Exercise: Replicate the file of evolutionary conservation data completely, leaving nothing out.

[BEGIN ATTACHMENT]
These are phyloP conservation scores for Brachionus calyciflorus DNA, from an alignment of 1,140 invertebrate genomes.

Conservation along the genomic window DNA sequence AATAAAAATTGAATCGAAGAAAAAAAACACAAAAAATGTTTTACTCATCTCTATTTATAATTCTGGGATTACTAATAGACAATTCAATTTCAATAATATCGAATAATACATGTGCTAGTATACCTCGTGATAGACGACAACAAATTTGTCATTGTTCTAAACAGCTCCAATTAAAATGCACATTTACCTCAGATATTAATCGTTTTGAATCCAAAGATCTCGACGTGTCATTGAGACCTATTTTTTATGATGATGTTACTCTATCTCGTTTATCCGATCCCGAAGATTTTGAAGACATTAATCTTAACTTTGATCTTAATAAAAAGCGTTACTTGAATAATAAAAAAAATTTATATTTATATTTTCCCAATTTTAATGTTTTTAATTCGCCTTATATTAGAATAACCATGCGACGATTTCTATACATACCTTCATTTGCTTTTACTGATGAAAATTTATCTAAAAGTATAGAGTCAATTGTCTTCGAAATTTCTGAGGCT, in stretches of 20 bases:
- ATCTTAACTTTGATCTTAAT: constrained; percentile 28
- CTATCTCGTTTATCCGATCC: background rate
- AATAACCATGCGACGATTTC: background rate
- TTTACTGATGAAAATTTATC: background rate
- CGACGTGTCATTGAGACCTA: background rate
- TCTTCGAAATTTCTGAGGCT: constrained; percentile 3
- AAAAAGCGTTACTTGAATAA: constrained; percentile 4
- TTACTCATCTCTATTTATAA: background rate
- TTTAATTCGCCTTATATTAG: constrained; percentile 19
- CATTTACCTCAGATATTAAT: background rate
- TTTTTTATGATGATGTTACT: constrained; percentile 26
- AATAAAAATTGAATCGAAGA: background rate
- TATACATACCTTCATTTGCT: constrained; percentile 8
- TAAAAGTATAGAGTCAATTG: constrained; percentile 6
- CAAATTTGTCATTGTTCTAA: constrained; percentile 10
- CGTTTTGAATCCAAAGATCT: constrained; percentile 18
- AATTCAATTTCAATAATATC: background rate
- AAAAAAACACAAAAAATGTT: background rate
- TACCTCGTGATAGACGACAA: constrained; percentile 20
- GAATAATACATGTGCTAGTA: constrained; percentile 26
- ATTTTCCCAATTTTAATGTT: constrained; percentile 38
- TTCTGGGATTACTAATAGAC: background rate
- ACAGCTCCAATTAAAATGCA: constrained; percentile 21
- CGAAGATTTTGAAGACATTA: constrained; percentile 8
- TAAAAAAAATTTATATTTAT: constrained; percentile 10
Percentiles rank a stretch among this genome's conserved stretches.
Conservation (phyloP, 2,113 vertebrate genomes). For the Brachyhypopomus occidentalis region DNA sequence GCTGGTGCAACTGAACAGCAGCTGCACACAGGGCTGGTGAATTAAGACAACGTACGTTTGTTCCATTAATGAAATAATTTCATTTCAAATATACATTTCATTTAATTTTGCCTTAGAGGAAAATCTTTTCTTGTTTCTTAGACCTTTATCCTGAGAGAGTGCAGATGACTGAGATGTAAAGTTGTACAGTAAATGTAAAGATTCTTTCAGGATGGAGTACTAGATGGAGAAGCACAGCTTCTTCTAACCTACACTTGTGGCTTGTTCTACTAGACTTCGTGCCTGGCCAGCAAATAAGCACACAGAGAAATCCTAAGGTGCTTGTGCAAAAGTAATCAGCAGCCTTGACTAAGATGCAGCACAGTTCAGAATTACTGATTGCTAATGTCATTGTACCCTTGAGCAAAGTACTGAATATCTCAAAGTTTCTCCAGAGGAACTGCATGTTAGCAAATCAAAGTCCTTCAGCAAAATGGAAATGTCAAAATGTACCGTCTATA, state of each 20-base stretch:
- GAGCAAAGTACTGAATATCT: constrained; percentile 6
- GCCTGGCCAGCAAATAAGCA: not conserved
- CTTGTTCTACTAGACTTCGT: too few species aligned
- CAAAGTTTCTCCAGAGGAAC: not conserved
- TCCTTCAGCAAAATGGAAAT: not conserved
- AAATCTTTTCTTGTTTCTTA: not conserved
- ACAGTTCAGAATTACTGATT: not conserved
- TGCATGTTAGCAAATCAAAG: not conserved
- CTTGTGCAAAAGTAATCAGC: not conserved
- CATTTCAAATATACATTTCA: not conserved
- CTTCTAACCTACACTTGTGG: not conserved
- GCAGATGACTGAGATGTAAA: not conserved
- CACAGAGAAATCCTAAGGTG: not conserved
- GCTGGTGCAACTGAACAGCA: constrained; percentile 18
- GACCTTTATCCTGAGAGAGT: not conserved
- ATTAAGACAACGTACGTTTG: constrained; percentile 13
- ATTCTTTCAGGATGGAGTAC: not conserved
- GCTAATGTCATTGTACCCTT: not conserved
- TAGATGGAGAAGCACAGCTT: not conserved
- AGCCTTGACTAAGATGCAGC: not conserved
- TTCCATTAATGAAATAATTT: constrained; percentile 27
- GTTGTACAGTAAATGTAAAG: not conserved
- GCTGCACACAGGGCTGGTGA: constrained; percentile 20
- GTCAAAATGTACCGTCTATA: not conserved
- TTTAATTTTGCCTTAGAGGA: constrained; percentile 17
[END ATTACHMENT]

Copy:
These are phyloP conservation scores for Brachionus calyciflorus DNA, from an alignment of 1,140 invertebrate genomes.

Conservation along the genomic window DNA sequence AATAAAAATTGAATCGAAGAAAAAAAACACAAAAAATGTTTTACTCATCTCTATTTATAATTCTGGGATTACTAATAGACAATTCAATTTCAATAATATCGAATAATACATGTGCTAGTATACCTCGTGATAGACGACAACAAATTTGTCATTGTTCTAAACAGCTCCAATTAAAATGCACATTTACCTCAGATATTAATCGTTTTGAATCCAAAGATCTCGACGTGTCATTGAGACCTATTTTTTATGATGATGTTACTCTATCTCGTTTATCCGATCCCGAAGATTTTGAAGACATTAATCTTAACTTTGATCTTAATAAAAAGCGTTACTTGAATAATAAAAAAAATTTATATTTATATTTTCCCAATTTTAATGTTTTTAATTCGCCTTATATTAGAATAACCATGCGACGATTTCTATACATACCTTCATTTGCTTTTACTGATGAAAATTTATCTAAAAGTATAGAGTCAATTGTCTTCGAAATTTCTGAGGCT, in stretches of 20 bases:
- ATCTTAACTTTGATCTTAAT: constrained; percentile 28
- CTATCTCGTTTATCCGATCC: background rate
- AATAACCATGCGACGATTTC: background rate
- TTTACTGATGAAAATTTATC: background rate
- CGACGTGTCATTGAGACCTA: background rate
- TCTTCGAAATTTCTGAGGCT: constrained; percentile 3
- AAAAAGCGTTACTTGAATAA: constrained; percentile 4
- TTACTCATCTCTATTTATAA: background rate
- TTTAATTCGCCTTATATTAG: constrained; percentile 19
- CATTTACCTCAGATATTAAT: background rate
- TTTTTTATGATGATGTTACT: constrained; percentile 26
- AATAAAAATTGAATCGAAGA: background rate
- TATACATACCTTCATTTGCT: constrained; percentile 8
- TAAAAGTATAGAGTCAATTG: constrained; percentile 6
- CAAATTTGTCATTGTTCTAA: constrained; percentile 10
- CGTTTTGAATCCAAAGATCT: constrained; percentile 18
- AATTCAATTTCAATAATATC: background rate
- AAAAAAACACAAAAAATGTT: background rate
- TACCTCGTGATAGACGACAA: constrained; percentile 20
- GAATAATACATGTGCTAGTA: constrained; percentile 26
- ATTTTCCCAATTTTAATGTT: constrained; percentile 38
- TTCTGGGATTACTAATAGAC: background rate
- ACAGCTCCAATTAAAATGCA: constrained; percentile 21
- CGAAGATTTTGAAGACATTA: constrained; percentile 8
- TAAAAAAAATTTATATTTAT: constrained; percentile 10
Percentiles rank a stretch among this genome's conserved stretches.
Conservation (phyloP, 2,113 vertebrate genomes). For the Brachyhypopomus occidentalis region DNA sequence GCTGGTGCAACTGAACAGCAGCTGCACACAGGGCTGGTGAATTAAGACAACGTACGTTTGTTCCATTAATGAAATAATTTCATTTCAAATATACATTTCATTTAATTTTGCCTTAGAGGAAAATCTTTTCTTGTTTCTTAGACCTTTATCCTGAGAGAGTGCAGATGACTGAGATGTAAAGTTGTACAGTAAATGTAAAGATTCTTTCAGGATGGAGTACTAGATGGAGAAGCACAGCTTCTTCTAACCTACACTTGTGGCTTGTTCTACTAGACTTCGTGCCTGGCCAGCAAATAAGCACACAGAGAAATCCTAAGGTGCTTGTGCAAAAGTAATCAGCAGCCTTGACTAAGATGCAGCACAGTTCAGAATTACTGATTGCTAATGTCATTGTACCCTTGAGCAAAGTACTGAATATCTCAAAGTTTCTCCAGAGGAACTGCATGTTAGCAAATCAAAGTCCTTCAGCAAAATGGAAATGTCAAAATGTACCGTCTATA, state of each 20-base stretch:
- GAGCAAAGTACTGAATATCT: constrained; percentile 6
- GCCTGGCCAGCAAATAAGCA: not conserved
- CTTGTTCTACTAGACTTCGT: too few species aligned
- CAAAGTTTCTCCAGAGGAAC: not conserved
- TCCTTCAGCAAAATGGAAAT: not conserved
- AAATCTTTTCTTGTTTCTTA: not conserved
- ACAGTTCAGAATTACTGATT: not conserved
- TGCATGTTAGCAAATCAAAG: not conserved
- CTTGTGCAAAAGTAATCAGC: not conserved
- CATTTCAAATATACATTTCA: not conserved
- CTTCTAACCTACACTTGTGG: not conserved
- GCAGATGACTGAGATGTAAA: not conserved
- CACAGAGAAATCCTAAGGTG: not conserved
- GCTGGTGCAACTGAACAGCA: constrained; percentile 18
- GACCTTTATCCTGAGAGAGT: not conserved
- ATTAAGACAACGTACGTTTG: constrained; percentile 13
- ATTCTTTCAGGATGGAGTAC: not conserved
- GCTAATGTCATTGTACCCTT: not conserved
- TAGATGGAGAAGCACAGCTT: not conserved
- AGCCTTGACTAAGATGCAGC: not conserved
- TTCCATTAATGAAATAATTT: constrained; percentile 27
- GTTGTACAGTAAATGTAAAG: not conserved
- GCTGCACACAGGGCTGGTGA: constrained; percentile 20
- GTCAAAATGTACCGTCTATA: not conserved
- TTTAATTTTGCCTTAGAGGA: constrained; percentile 17